By Le’alani S. Boykin, AICP
Photo by Alexei Scutari on Unsplash
You and I, and everyone else on this planet, have needs. And those needs are begging to be fulfilled, anywhere, anytime, anyhow. We have a constant need to feel fed and nourished, well rested, protected, and emotionally supported. In our society we tend to assume that we must take care of most of this stuff in our personal lives. They are personal needs so they should only be fulfilled on our own time, in our private lives, right? Whatever you think is the right place to have your needs met, they are with you in EVERY setting of your life. And they show up big time in meetings.
Do you ever feel confused, tired, hungry, disrespected, afraid, lonely, or anxious in a meeting? These emotions reflect core human needs that are unmet and possibly challenged. Meetings have the potential to be extremely challenging psychological experiences for humans. They require us to meet with other people that we may or may not be familiar or jibe with, and actually accomplish something together. Meetings require us to communicate, collaborate, listen, assert, negotiate, and analyze, all while we are unconsciously working to fulfill needs that keep our bodies, minds, and self-esteem healthy.
Over the past seven decades, numerous theories and models have been developed to represent human needs and motivation (think Maslow’s Hierarchy of Needs). Among them, there is a general agreement that we all have the following core human needs:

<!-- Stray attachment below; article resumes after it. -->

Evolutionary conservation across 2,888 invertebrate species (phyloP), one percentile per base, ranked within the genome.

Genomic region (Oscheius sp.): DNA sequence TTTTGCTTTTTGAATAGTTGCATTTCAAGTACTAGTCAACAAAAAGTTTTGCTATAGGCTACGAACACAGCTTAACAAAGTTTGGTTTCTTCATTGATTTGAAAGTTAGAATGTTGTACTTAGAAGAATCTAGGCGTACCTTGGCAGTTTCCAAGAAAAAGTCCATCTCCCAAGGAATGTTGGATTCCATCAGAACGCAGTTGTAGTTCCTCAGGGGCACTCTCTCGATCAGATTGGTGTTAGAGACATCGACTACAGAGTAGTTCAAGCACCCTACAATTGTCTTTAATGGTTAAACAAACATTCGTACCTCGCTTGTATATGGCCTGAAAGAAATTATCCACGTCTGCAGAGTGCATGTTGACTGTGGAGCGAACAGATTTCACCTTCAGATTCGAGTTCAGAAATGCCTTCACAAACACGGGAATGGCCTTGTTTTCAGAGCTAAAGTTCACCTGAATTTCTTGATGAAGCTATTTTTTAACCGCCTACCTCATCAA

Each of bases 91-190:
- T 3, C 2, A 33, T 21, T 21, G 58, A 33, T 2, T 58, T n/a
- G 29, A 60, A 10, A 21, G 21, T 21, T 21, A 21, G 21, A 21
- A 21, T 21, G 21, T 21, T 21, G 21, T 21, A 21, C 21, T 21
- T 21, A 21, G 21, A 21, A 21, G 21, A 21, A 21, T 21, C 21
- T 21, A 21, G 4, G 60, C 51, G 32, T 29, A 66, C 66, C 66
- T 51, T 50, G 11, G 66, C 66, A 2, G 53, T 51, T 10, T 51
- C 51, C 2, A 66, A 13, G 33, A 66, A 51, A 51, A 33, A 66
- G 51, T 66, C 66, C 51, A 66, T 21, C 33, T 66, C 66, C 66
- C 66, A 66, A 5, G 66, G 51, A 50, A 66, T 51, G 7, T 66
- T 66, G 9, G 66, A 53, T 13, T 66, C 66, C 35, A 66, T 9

- Physiological – food, water, shelter, warmth, sex, sleep
- Security & safety – emotional security, financial security, law and order, freedom from fear, social stability, safety against accidents and injury
- Psychological – belonging/social connection and esteem/dignity/respect from others
As facilitators, a large part of the group or community’s success depends on whether we are helping to meet participants’ core needs. Is the room keeping everyone at a comfortable temperature? Does everyone know why we’re meeting and how we’re accomplishing the desired outcomes? Does each person feel included in the discussion? If the answer is “no” to any of these questions, then you’re likely leading a meeting with distracted and irritable people. If they aren’t comfortable, certain of what’s going on, or feeling excluded, chances are y’all won’t get much done.While all core human needs are critical to leading productive meetings, most of the needs associated with meetings are psychological. When any of us decides to devote our time to attend a meeting, we need to feel we are included, respected, seen, heard, recognized, validated, useful, and increasingly, we need to feel we are empowered. If any of these aren’t met, we can begin to see challenging behavior from anyone.
So how do we meet participants’ psychological needs? There are a few simple techniques that tend to serve me well: Make Room to Talk, Reflective Listening, and Co-Creating the Agenda.
Make Room to Talk
While we can’t possibly meet everyone’s needs in a matter of one or two hours in a room or on a Zoom call, there is still plenty we can do to put people at ease so they can better participate in our meetings. Next time you’re planning to facilitate, consider what your teammates, community members, or participants might be needing from the space or the process. Your proactive, needs-based meeting planning can help you to avoid unnecessary disruptions, build trust and understanding, and ultimately accomplish what everyone is at the table to do.
Before or at your next meeting, you can use this table as a guide to anticipate and identify needs of your participants with this free download: Meeting Participant Needs